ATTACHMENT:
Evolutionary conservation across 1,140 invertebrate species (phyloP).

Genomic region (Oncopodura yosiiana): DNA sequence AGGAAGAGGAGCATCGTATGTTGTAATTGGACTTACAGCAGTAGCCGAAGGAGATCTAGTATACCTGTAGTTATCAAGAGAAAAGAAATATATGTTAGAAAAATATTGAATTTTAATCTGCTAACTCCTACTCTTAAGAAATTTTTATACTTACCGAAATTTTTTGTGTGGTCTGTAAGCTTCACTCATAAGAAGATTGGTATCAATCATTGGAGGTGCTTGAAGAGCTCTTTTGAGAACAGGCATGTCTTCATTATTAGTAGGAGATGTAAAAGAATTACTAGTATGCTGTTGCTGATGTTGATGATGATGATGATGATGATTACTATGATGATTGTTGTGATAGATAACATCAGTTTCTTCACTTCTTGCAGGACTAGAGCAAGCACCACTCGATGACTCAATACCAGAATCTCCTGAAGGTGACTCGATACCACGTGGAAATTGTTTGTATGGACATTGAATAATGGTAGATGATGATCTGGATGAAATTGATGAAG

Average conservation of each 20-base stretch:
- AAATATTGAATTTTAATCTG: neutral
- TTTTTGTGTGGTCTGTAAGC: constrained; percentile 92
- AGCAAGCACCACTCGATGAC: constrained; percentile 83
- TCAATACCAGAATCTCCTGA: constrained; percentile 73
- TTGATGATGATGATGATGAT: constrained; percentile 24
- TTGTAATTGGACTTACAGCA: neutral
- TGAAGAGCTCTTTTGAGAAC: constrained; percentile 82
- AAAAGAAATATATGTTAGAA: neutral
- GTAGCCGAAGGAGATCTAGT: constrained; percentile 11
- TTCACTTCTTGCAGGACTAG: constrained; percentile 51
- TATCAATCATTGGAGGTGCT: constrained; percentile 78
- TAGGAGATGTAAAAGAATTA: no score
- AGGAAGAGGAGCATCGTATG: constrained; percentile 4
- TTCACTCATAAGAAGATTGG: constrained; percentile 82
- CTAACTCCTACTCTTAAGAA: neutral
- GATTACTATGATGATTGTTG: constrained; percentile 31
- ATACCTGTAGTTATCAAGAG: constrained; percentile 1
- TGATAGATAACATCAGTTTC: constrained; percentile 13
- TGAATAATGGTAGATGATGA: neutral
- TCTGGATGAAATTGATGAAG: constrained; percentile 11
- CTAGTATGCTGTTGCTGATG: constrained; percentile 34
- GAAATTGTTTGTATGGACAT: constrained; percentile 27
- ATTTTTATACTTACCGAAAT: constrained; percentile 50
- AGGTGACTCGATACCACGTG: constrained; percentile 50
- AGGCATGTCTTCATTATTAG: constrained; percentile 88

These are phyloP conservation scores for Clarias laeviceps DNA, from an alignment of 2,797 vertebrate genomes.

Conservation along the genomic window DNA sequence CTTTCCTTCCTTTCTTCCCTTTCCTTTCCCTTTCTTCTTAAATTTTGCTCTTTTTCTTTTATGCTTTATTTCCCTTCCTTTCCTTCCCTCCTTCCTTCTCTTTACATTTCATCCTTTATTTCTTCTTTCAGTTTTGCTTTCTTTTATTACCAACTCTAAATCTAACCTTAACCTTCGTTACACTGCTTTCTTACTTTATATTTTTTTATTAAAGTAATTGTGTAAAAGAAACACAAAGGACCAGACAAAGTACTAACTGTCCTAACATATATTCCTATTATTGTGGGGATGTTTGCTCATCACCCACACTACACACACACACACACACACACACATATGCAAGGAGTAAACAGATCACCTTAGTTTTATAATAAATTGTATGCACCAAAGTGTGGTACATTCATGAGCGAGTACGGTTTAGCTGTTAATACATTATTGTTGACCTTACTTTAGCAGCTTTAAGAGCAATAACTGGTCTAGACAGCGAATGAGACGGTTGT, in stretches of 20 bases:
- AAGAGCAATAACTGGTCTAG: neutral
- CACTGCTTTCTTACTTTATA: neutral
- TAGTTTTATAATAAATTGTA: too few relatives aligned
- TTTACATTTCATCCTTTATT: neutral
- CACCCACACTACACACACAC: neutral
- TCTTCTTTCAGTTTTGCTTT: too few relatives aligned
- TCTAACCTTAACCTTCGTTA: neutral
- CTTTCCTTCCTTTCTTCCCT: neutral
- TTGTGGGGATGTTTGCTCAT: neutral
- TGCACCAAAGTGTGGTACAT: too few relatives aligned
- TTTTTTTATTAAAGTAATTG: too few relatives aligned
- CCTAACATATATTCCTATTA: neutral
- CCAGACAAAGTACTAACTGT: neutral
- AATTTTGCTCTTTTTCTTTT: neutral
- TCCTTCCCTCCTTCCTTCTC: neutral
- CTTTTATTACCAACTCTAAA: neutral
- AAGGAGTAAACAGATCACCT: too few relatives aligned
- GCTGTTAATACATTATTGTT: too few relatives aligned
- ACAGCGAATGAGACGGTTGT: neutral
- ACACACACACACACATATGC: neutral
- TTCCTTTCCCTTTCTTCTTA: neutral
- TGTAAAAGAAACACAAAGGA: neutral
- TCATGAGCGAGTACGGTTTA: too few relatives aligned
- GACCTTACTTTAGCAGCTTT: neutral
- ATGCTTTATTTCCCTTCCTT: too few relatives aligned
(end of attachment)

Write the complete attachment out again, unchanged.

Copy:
Evolutionary conservation across 1,140 invertebrate species (phyloP).

Genomic region (Oncopodura yosiiana): DNA sequence AGGAAGAGGAGCATCGTATGTTGTAATTGGACTTACAGCAGTAGCCGAAGGAGATCTAGTATACCTGTAGTTATCAAGAGAAAAGAAATATATGTTAGAAAAATATTGAATTTTAATCTGCTAACTCCTACTCTTAAGAAATTTTTATACTTACCGAAATTTTTTGTGTGGTCTGTAAGCTTCACTCATAAGAAGATTGGTATCAATCATTGGAGGTGCTTGAAGAGCTCTTTTGAGAACAGGCATGTCTTCATTATTAGTAGGAGATGTAAAAGAATTACTAGTATGCTGTTGCTGATGTTGATGATGATGATGATGATGATTACTATGATGATTGTTGTGATAGATAACATCAGTTTCTTCACTTCTTGCAGGACTAGAGCAAGCACCACTCGATGACTCAATACCAGAATCTCCTGAAGGTGACTCGATACCACGTGGAAATTGTTTGTATGGACATTGAATAATGGTAGATGATGATCTGGATGAAATTGATGAAG

Average conservation of each 20-base stretch:
- AAATATTGAATTTTAATCTG: neutral
- TTTTTGTGTGGTCTGTAAGC: constrained; percentile 92
- AGCAAGCACCACTCGATGAC: constrained; percentile 83
- TCAATACCAGAATCTCCTGA: constrained; percentile 73
- TTGATGATGATGATGATGAT: constrained; percentile 24
- TTGTAATTGGACTTACAGCA: neutral
- TGAAGAGCTCTTTTGAGAAC: constrained; percentile 82
- AAAAGAAATATATGTTAGAA: neutral
- GTAGCCGAAGGAGATCTAGT: constrained; percentile 11
- TTCACTTCTTGCAGGACTAG: constrained; percentile 51
- TATCAATCATTGGAGGTGCT: constrained; percentile 78
- TAGGAGATGTAAAAGAATTA: no score
- AGGAAGAGGAGCATCGTATG: constrained; percentile 4
- TTCACTCATAAGAAGATTGG: constrained; percentile 82
- CTAACTCCTACTCTTAAGAA: neutral
- GATTACTATGATGATTGTTG: constrained; percentile 31
- ATACCTGTAGTTATCAAGAG: constrained; percentile 1
- TGATAGATAACATCAGTTTC: constrained; percentile 13
- TGAATAATGGTAGATGATGA: neutral
- TCTGGATGAAATTGATGAAG: constrained; percentile 11
- CTAGTATGCTGTTGCTGATG: constrained; percentile 34
- GAAATTGTTTGTATGGACAT: constrained; percentile 27
- ATTTTTATACTTACCGAAAT: constrained; percentile 50
- AGGTGACTCGATACCACGTG: constrained; percentile 50
- AGGCATGTCTTCATTATTAG: constrained; percentile 88

These are phyloP conservation scores for Clarias laeviceps DNA, from an alignment of 2,797 vertebrate genomes.

Conservation along the genomic window DNA sequence CTTTCCTTCCTTTCTTCCCTTTCCTTTCCCTTTCTTCTTAAATTTTGCTCTTTTTCTTTTATGCTTTATTTCCCTTCCTTTCCTTCCCTCCTTCCTTCTCTTTACATTTCATCCTTTATTTCTTCTTTCAGTTTTGCTTTCTTTTATTACCAACTCTAAATCTAACCTTAACCTTCGTTACACTGCTTTCTTACTTTATATTTTTTTATTAAAGTAATTGTGTAAAAGAAACACAAAGGACCAGACAAAGTACTAACTGTCCTAACATATATTCCTATTATTGTGGGGATGTTTGCTCATCACCCACACTACACACACACACACACACACACACATATGCAAGGAGTAAACAGATCACCTTAGTTTTATAATAAATTGTATGCACCAAAGTGTGGTACATTCATGAGCGAGTACGGTTTAGCTGTTAATACATTATTGTTGACCTTACTTTAGCAGCTTTAAGAGCAATAACTGGTCTAGACAGCGAATGAGACGGTTGT, in stretches of 20 bases:
- AAGAGCAATAACTGGTCTAG: neutral
- CACTGCTTTCTTACTTTATA: neutral
- TAGTTTTATAATAAATTGTA: too few relatives aligned
- TTTACATTTCATCCTTTATT: neutral
- CACCCACACTACACACACAC: neutral
- TCTTCTTTCAGTTTTGCTTT: too few relatives aligned
- TCTAACCTTAACCTTCGTTA: neutral
- CTTTCCTTCCTTTCTTCCCT: neutral
- TTGTGGGGATGTTTGCTCAT: neutral
- TGCACCAAAGTGTGGTACAT: too few relatives aligned
- TTTTTTTATTAAAGTAATTG: too few relatives aligned
- CCTAACATATATTCCTATTA: neutral
- CCAGACAAAGTACTAACTGT: neutral
- AATTTTGCTCTTTTTCTTTT: neutral
- TCCTTCCCTCCTTCCTTCTC: neutral
- CTTTTATTACCAACTCTAAA: neutral
- AAGGAGTAAACAGATCACCT: too few relatives aligned
- GCTGTTAATACATTATTGTT: too few relatives aligned
- ACAGCGAATGAGACGGTTGT: neutral
- ACACACACACACACATATGC: neutral
- TTCCTTTCCCTTTCTTCTTA: neutral
- TGTAAAAGAAACACAAAGGA: neutral
- TCATGAGCGAGTACGGTTTA: too few relatives aligned
- GACCTTACTTTAGCAGCTTT: neutral
- ATGCTTTATTTCCCTTCCTT: too few relatives aligned